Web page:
Key points:

  • Companies facing bankruptcy can still make smart moves
  • Creditors should consider asserting liens before it’s too late
  • Legal fees may be covered for some unsecured creditors 

Oil prices took an historic nosedive Monday as Saudi Arabia and Russia announced plans that would flood a market already crippled by the coronavirus. How long this price war will continue is unclear but Brent and US crude have already lost half their value this year. Notably, the US energy sector saw a record number of bankruptcies filed last year and many expected that trend to continue into 2020. That grim projection seems all the more likely today, making the need for well-thought-out legal strategies critical for companies in the sector on either side of the debt. 

There may be hope for some companies already teetering on the precipice. The Federal Reserve took steps Monday to keep short-term funding markets operating. Still, without much larger shifts many companies trying to fend off bankruptcy will not succeed. That said, there are several smart plays you can make now that will enable you to weather a time period of distress. Those include analyzing current contracts and business terms to determine what should be renewed and what should be allowed to lapse; hiring a turnaround consultant to provide professionals that have experience managing distressed companies; and beginning a dialogue or negotiations with existing creditors for a potential out of court workout plan, if necessary.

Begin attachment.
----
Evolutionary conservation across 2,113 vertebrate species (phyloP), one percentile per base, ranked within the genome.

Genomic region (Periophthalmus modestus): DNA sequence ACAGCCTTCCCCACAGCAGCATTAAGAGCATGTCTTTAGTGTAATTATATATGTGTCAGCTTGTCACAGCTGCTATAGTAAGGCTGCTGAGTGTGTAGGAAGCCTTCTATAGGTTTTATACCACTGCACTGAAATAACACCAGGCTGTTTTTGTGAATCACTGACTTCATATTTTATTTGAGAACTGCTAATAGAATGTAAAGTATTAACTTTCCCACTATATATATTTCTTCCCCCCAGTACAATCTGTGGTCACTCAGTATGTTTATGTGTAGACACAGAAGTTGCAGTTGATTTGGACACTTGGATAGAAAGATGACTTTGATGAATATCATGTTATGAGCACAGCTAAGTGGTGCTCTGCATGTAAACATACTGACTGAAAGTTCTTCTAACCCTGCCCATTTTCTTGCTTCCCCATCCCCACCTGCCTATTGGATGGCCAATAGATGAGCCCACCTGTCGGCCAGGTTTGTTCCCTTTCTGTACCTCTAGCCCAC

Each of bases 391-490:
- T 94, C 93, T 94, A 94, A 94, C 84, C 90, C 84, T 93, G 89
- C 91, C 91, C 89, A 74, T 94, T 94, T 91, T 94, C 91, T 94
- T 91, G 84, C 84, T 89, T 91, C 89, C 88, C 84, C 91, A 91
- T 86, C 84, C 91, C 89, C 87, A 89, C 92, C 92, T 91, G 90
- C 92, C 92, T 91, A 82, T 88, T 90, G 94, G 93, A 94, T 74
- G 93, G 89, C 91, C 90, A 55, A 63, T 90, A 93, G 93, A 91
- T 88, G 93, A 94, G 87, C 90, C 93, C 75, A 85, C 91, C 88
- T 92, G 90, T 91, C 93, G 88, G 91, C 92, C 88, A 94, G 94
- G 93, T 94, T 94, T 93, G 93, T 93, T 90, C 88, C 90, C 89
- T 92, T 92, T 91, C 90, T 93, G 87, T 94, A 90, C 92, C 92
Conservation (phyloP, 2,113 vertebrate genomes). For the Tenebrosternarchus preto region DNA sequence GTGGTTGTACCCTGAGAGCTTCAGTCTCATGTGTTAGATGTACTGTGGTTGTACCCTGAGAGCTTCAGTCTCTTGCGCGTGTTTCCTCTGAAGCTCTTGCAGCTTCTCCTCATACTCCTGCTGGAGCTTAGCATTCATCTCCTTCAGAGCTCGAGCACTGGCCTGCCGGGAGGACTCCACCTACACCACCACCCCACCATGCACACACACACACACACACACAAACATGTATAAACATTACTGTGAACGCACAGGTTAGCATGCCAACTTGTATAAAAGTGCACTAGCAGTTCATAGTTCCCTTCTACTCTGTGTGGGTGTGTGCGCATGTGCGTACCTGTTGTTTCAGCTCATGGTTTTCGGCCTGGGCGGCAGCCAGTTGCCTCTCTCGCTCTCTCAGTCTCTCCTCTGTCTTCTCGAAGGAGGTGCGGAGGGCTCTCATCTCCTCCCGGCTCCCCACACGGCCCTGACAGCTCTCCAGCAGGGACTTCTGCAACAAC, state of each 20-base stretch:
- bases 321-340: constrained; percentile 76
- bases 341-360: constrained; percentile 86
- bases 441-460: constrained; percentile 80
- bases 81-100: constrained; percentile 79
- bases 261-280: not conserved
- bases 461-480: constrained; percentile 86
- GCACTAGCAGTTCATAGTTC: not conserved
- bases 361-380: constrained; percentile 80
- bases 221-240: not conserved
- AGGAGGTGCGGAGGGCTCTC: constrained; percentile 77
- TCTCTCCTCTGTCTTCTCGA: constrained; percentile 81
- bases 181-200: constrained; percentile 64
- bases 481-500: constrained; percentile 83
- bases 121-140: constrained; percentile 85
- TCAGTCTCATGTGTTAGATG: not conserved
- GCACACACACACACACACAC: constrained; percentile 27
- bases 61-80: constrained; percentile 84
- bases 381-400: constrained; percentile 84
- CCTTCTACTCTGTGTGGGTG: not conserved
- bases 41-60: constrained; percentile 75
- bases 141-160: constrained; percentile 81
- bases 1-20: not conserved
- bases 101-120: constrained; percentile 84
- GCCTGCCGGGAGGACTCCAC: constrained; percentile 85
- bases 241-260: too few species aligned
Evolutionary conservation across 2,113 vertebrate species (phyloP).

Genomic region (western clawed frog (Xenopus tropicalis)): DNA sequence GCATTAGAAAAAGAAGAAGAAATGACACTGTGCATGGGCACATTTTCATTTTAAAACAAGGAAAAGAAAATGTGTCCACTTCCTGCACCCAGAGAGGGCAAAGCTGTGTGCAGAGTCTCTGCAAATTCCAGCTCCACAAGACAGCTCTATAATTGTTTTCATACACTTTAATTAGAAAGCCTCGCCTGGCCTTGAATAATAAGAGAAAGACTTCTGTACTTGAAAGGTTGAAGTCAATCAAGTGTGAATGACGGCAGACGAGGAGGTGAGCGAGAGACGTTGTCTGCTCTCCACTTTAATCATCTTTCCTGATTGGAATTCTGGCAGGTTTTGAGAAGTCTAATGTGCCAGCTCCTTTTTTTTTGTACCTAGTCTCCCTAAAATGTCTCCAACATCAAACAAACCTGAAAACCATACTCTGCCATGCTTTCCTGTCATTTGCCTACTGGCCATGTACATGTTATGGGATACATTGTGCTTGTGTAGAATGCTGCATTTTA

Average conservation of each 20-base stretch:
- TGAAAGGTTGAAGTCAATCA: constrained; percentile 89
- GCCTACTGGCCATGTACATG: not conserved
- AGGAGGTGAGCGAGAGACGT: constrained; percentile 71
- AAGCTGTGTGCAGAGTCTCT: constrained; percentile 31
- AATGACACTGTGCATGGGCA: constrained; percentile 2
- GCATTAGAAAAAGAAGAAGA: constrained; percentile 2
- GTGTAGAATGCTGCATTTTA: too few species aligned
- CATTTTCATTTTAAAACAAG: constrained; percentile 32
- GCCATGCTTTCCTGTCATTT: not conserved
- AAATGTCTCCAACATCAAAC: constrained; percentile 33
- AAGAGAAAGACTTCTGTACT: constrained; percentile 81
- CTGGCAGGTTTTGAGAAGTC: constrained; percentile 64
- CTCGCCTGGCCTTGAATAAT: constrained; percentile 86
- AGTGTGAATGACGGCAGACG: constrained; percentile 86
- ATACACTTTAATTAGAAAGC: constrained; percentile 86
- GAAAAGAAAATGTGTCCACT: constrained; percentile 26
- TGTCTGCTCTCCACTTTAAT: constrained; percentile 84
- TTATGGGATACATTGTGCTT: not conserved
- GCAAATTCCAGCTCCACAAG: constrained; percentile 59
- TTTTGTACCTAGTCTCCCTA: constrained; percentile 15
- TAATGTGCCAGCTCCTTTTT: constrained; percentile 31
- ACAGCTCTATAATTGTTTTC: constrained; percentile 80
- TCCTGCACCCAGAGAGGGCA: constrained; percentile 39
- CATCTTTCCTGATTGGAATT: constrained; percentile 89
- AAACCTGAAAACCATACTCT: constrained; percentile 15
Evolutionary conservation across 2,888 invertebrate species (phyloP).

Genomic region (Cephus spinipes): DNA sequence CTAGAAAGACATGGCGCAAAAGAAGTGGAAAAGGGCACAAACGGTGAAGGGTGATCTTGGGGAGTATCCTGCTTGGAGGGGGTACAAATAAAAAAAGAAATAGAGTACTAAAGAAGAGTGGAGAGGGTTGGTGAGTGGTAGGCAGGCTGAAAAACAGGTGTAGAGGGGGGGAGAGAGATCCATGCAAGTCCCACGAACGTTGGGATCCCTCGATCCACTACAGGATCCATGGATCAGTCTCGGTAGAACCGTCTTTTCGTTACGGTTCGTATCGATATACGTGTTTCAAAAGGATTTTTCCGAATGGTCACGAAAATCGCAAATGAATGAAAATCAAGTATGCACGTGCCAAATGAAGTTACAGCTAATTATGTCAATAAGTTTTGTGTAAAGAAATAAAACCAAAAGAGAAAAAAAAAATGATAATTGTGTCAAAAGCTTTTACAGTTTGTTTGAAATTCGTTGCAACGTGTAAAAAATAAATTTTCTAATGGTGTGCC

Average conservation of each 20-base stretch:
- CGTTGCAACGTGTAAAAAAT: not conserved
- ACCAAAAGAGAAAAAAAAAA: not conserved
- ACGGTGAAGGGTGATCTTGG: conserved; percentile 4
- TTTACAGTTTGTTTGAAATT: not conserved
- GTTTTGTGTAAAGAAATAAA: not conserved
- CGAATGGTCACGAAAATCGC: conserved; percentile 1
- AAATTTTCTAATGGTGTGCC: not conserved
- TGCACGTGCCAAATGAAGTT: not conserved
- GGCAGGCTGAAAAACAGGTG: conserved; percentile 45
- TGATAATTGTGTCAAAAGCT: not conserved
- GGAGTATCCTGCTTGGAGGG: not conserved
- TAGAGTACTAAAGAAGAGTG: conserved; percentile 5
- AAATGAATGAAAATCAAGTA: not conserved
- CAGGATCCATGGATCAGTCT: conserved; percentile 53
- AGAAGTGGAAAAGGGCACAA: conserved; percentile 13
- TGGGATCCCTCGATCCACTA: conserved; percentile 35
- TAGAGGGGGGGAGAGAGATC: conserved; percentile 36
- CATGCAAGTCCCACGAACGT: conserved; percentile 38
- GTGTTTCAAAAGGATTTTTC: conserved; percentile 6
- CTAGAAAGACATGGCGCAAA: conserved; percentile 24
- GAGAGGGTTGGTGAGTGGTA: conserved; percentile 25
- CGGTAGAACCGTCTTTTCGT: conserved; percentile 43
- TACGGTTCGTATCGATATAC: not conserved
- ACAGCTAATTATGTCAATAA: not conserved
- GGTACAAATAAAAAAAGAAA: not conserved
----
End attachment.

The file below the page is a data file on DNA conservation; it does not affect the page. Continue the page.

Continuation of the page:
On the flipside, unsecured creditors should also be taking action now to best position themselves should their customers and/or partners file for bankruptcy. 

For example, now is the perfect time to review open contracts and unpaid amounts to assess whether you should use a lien claim to recover unpaid balances. Our team can help you make that decision by evaluating whether you should assert a lien claim to secure your debt under the applicable lien statutes.  We can also help companies burdened by debt determine how best to shield collateral and property from lien claims. 

It’s also important to note that once a company has filed for bankruptcy the court will establish an unsecured creditors committee. One advantage to a creditor that is chosen to sit on a creditors committee is that the legal fees of the creditors committee are paid by the bankruptcy estate, rather than by the individual creditors that are members. Womble Bond Dickinson has represented several unsecured creditor committees in the energy sector including Greenfield Energy Services, Inc. and Global Energy. 

There are few wiser mantras in business than “Hope for the best, plan for the worst.” A thundering rebound of the market in the next week or so would certainly change the bankruptcy outlook, but by how much? We intend to keep a watchful eye on the matter and to ensure our energy sector clients are prepared.